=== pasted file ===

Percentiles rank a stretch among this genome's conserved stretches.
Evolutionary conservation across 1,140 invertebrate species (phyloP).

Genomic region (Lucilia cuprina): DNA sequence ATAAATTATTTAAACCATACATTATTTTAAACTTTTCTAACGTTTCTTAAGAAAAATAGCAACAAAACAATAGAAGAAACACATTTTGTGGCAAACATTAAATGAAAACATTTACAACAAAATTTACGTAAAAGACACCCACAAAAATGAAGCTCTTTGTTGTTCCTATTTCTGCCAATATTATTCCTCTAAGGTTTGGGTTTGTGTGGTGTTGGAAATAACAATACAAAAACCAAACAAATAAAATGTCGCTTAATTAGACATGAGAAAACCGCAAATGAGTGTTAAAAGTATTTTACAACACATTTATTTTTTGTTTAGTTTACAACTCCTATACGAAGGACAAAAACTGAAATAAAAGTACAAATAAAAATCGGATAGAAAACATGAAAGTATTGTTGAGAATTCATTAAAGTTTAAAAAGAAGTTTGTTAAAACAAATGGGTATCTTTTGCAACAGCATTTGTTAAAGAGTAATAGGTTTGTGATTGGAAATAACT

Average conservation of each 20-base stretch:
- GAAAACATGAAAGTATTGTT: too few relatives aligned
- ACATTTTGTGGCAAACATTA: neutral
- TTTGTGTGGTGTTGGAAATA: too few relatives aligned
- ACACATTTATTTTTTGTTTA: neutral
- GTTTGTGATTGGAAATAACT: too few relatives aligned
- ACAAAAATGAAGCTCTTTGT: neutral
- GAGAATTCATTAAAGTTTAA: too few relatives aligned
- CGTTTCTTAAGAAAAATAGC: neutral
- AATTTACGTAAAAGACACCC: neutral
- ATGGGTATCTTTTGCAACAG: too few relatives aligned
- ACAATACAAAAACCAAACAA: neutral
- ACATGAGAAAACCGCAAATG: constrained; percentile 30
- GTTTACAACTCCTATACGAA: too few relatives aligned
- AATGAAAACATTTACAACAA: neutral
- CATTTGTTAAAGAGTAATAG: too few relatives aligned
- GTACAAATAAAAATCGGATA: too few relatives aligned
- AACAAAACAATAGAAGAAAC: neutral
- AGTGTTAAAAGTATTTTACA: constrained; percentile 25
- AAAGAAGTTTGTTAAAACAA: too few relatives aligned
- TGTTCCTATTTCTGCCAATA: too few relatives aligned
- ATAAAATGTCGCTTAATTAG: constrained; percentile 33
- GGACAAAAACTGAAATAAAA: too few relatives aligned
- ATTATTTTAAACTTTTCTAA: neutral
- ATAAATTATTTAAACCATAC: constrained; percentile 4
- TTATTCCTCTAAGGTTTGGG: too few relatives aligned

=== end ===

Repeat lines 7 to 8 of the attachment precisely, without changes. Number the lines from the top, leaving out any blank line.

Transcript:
- TTTGTGTGGTGTTGGAAATA: too few relatives aligned
- ACACATTTATTTTTTGTTTA: neutral